The little myconid men strobed and glowed.

“I don’t talk shroom talk, so go on and go back to whateverer you were doing so long as it isn’t cluttering up my dance place.”

The ThreeMs did not move.

Cho-Bet sighed. “Finer.”

She put them out of her mind, and turned her attention to fitting the bit of turning key into the back of the metronomer the way she’d seen Kemb-Kim practice every night since they left the lab-jamboree. Thoughts of her twosies made Cho-Bet’s eyes give wet salt; she smeared it on her shoulders and focused on her hands. After a bit of fussing, she wedged the piece into place and began to carefully winder the metronomer, holding it so the turning key remained intact. With the final turn, Cho-Bet pressed a finger to the side of the key to keep it still. The metronomer thrummed in her hands, aliver. She looked up to find the ThreeMs watching her. “You still here?”

Strobe and flash, a ripple of blue dots.

“I don’t got nothing for food anymore. I won’t be eating anything, and I know you don’t eat livinger folks like me. You here to kill me because-because?”

Not a sound, save her breathing, and the wind spinning spores and dirt into tiny tornadoes.

“I’m going to dance now, so you better move out.” Cho-bet stood, metronomer in hand. “I mean it. There’s going to be fire, and lightning, and thunder-rain all over the place. I mean it. Go tell the others so you can get inside someplace. Anyplace. Go on.”

The ThreeMs remained still.

“You’re weird,” she said, and meant each of the four sounds of the word.

Which didn’t mean she wouldn’t dance. Cho-Bet drew in a lungful of spores for inspiration, a way to remind herself that she had to dance no matter how the fear flapped in her stomach. She wanted to throw the metronomer away and run back to the lab-jamboree, turn back the clock with her runnings and make everything betterer again. But no, no, that couldn’t happen. The world was tired and over, all done. She was the alphamega of the last holdout, and that meant it was up to her. Best this way, even betterer. Dance on her terms with no one to follow.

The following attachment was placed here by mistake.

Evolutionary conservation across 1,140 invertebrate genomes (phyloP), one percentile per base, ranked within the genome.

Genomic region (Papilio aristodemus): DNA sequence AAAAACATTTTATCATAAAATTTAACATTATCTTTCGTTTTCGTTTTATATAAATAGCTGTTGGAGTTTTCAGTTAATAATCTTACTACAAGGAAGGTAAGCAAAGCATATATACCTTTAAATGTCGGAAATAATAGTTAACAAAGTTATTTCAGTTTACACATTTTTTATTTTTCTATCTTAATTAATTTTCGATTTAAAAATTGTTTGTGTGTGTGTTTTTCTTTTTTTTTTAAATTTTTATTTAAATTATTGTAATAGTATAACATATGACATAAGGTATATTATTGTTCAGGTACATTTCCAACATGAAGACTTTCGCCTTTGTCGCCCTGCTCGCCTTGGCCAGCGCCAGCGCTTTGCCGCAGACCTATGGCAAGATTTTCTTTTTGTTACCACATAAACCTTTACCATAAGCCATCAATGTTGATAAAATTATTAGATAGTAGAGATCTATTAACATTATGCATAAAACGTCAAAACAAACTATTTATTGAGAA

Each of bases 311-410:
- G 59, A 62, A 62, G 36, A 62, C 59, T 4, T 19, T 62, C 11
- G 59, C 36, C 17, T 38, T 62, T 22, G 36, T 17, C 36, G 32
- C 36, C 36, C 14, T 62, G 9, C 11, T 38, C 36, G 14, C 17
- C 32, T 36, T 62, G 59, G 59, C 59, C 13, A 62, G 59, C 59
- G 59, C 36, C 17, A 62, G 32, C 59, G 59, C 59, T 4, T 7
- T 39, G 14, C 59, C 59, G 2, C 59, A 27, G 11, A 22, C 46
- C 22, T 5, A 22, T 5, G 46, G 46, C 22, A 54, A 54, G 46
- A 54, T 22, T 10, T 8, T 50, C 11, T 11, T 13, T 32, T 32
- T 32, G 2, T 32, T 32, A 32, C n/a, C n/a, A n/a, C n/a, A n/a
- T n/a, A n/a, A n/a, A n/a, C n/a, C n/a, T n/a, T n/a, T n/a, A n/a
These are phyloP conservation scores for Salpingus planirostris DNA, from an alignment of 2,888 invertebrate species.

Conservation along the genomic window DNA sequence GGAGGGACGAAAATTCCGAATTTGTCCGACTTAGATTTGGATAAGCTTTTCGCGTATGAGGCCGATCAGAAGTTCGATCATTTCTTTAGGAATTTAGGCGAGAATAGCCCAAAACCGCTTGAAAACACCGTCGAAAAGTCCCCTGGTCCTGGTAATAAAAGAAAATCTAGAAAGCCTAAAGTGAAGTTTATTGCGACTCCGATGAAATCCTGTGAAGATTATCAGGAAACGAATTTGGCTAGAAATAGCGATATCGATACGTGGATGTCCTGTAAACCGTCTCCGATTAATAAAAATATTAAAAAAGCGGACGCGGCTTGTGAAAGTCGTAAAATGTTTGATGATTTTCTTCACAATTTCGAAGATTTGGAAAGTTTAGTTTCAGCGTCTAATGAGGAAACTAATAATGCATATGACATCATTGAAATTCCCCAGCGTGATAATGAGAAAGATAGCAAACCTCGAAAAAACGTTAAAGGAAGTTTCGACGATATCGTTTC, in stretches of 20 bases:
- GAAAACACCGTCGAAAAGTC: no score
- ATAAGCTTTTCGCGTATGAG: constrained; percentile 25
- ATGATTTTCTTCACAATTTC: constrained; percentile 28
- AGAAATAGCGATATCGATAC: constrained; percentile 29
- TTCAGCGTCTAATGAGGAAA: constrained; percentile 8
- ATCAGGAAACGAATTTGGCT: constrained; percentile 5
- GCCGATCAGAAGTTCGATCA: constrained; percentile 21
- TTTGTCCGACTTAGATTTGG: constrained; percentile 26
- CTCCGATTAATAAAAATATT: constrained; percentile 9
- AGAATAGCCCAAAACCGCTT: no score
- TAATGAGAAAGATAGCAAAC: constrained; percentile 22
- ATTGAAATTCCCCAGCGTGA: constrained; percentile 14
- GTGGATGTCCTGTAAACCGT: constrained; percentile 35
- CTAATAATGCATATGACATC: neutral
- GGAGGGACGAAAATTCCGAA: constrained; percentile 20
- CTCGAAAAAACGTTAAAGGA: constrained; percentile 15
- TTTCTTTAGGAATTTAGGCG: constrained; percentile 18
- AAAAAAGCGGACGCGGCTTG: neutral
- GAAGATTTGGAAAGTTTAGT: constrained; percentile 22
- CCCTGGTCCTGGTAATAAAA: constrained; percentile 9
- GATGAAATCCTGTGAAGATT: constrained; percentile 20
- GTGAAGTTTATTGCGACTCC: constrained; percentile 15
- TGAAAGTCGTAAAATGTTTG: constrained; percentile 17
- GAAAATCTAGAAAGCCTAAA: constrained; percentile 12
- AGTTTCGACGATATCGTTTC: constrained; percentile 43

Cho-Bet set the metronomer in the dirt. The tiny box of wood with the metal swinging bar ticked-tocked, and end programmed.

Rust and spore take the ThreeMs. Cho-Bet slid her sinister foot into position for the first step of the alphamega dance, her dance now, then her dexter foot for the second step. Always best to start with the sinister foot because beginnings and endings were made up of darkness before anything else. Comfortable, brooding, nurturing dark, not the giant red sun that burned up the sky and grew closerer every day.

Third step. Fourth.

She danced with knowings that went way back. To Kemb-Kim. Webs-Di. Upt-Brid. To all the on-backs until the niner Jare-Mich, the firster holdout of them all who built the lab-jamboree. Jare-Mich had knowings from other folks who made the myconid men and fought the long ago trouble-times, but those knowings were too cluttered and spun up for Cho-Bet to dance like her own, something about twisting one helixes into two helixes and runna-knots, but even they helped lead Cho-Bet’s feet. This dancing would finish the pattern and end everything, a key for the big compost-uterer. The stick lady would poke the sun, and all the sun stuff would spill out so there would be dark again. The end of the world. End program.